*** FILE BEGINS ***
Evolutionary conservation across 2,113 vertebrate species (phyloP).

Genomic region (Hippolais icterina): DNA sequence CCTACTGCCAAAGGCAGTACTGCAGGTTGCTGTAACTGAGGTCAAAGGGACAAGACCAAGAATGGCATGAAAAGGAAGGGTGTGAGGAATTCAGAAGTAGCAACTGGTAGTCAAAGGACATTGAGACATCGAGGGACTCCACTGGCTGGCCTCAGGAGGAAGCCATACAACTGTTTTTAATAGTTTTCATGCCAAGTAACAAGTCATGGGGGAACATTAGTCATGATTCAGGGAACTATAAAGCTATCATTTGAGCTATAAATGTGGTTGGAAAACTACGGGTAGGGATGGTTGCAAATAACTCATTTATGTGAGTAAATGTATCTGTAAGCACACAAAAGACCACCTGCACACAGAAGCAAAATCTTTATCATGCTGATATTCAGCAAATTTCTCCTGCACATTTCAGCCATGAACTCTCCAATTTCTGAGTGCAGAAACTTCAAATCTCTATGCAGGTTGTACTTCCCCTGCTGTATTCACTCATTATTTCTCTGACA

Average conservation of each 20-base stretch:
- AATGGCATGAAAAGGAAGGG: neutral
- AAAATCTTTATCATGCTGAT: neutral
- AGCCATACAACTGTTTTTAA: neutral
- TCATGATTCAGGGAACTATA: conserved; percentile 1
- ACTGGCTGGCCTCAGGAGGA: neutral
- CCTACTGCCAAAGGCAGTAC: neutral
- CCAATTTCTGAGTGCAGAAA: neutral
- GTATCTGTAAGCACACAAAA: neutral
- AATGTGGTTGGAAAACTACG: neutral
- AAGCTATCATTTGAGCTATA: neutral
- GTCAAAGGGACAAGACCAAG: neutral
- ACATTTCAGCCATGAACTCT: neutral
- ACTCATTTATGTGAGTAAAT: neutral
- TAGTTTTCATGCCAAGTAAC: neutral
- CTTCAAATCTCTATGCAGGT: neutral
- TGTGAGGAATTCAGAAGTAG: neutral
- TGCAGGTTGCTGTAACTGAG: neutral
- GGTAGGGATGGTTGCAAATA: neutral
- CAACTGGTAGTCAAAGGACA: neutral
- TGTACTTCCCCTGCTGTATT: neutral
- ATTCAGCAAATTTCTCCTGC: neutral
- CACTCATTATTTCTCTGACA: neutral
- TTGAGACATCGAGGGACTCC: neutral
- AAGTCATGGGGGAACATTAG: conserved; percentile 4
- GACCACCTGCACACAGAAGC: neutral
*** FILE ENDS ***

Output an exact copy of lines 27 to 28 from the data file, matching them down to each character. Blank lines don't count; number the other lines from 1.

- AAGTCATGGGGGAACATTAG: conserved; percentile 4
- GACCACCTGCACACAGAAGC: neutral